Breathing New Lifespan into HFC: Tools, Techniques, and Optimizations (2013)

By Dr. Robert L. Howald, ARRIS

The persistence of compound annual growth rates for IP services coupled with the rapid expansion of HD has the industry considering upgrade paths for it most valuable asset – the HFC network. HFC has an unparalleled history of flexibility, consistently adding new services over decades of graceful evolution. Nonetheless, as powerful as the network is, it remains far from optimally using its capacity resources.

Given the dynamics of growth and relentless nature of compounding traffic, the inefficiency of precious HFC resources must be dealt with. New initiatives in DOCSIS and IEEE 802.3bn (EPoC) are determined to do just that.

Fortunately, modern digital communications technology has snuggled up quite closely to theoretical capacity bounds. Capacity starts at the bottom – the bottom of the OSI Stack, that is. Analogous to what Internet Protocol (IP) is for Layer 3 in the OSI stack, Layer 1 in the non-baseband world is “standardizing” around go-to Physical Layers tools such as multi-carrier technology and advanced forward error correction (FEC). These tools push performance against Shannon bounds so tightly that there is little room for further optimization. Cable is poised to take advantage of these breakthroughs to squeeze the most from HFC.In this paper we connect the dots between network performance and network capacity.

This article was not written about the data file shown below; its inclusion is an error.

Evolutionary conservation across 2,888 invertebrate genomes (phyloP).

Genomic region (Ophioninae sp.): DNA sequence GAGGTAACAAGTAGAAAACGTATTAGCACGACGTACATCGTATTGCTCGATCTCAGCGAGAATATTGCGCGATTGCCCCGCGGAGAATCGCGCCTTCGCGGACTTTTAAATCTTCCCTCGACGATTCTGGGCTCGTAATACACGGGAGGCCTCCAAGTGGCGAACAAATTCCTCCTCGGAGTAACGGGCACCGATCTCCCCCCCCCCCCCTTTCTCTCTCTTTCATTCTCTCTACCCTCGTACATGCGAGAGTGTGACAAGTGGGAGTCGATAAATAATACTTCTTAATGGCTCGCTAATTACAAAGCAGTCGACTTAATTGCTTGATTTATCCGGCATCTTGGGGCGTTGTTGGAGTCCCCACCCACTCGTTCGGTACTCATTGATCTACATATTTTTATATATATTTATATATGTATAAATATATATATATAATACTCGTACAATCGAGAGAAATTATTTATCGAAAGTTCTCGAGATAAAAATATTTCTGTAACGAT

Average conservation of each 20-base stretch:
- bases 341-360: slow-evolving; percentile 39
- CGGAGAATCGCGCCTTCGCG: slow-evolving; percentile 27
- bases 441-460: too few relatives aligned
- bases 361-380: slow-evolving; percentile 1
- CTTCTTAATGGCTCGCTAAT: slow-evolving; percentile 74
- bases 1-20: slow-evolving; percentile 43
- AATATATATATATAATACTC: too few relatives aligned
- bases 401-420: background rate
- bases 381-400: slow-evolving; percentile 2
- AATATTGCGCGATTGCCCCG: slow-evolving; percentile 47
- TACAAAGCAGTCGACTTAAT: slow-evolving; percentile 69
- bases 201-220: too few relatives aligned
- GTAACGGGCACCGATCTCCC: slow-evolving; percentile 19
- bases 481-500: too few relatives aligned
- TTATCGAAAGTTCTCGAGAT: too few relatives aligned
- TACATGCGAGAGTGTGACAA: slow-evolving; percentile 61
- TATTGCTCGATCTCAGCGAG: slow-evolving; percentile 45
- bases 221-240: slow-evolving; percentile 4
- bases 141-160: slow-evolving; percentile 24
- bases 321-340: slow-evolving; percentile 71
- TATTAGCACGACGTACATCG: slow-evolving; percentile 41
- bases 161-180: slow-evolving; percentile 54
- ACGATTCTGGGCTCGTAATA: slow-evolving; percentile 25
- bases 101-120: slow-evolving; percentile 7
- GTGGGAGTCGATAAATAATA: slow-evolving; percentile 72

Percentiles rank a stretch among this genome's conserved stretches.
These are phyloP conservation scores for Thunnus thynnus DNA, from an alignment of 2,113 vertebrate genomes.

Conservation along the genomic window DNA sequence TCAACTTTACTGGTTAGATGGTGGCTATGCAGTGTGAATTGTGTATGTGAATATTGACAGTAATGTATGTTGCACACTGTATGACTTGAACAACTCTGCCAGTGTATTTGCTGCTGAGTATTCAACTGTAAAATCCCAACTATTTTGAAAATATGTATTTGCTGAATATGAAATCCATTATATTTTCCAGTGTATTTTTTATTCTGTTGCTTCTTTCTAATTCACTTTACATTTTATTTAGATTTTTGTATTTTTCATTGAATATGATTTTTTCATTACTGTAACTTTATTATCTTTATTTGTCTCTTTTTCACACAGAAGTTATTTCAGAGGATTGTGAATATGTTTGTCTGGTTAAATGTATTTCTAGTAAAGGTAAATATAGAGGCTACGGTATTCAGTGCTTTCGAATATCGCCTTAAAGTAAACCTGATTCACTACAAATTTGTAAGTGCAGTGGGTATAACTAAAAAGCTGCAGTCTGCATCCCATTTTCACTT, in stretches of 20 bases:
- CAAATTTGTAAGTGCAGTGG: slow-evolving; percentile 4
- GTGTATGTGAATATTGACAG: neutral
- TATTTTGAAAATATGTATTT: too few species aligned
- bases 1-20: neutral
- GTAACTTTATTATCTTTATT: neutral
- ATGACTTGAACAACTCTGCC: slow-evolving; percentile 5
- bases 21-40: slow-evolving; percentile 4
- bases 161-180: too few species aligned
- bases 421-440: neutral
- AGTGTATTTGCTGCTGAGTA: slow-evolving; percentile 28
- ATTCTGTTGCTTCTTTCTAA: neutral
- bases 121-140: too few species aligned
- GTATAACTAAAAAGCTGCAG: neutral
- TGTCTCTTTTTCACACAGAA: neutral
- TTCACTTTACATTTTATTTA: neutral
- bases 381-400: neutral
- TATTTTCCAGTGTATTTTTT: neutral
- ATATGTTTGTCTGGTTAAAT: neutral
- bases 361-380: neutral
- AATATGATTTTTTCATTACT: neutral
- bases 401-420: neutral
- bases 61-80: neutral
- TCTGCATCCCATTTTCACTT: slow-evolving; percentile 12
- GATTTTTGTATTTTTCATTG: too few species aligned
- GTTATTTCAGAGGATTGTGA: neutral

We describe application of “standard” Layer 1 tools, and how novel implementations of these tools optimize and breathe new lifespan into the HFC network. A fundamental philosophical break from the past is making use of the fact that network capability varies across users. Optimization approaches not only update the QAM technology itself, but selectively apply modulation “profiles” to make the best use of available capacity. We reveal analysis of QAM potential and profile optimization against key system variables: standard and distributed access architectures, premise architecture, network geography, component performance, and spectrum allocation. We also address the why, how, and implications of kicking the 30year old downstream/upstream spectrum asymmetry habit, and enumerate additional results for evolved band plans in both directions. Lastly, we introduce a recently developed comprehensive, updated HFC channel model. These models go beyond prior lower-limit only references, capturing new limits, but more importantly describing “typical” scenarios and performance. A representation for “typical” channels enables determination of the ability of a network to “scale up” in capacity.

From this discussion, the audience will gain a renewed appreciation of the long runway for HFC, and a thorough understanding of the core elements of the technology upgrade.

They will understand key trade-offs among technology, architecture, and spectrum relative to capacity exploitation. Finally, the paper will convey the innovation the industry is engaged in – innovation that moves technology forward globally, and that reaches beyond cable.

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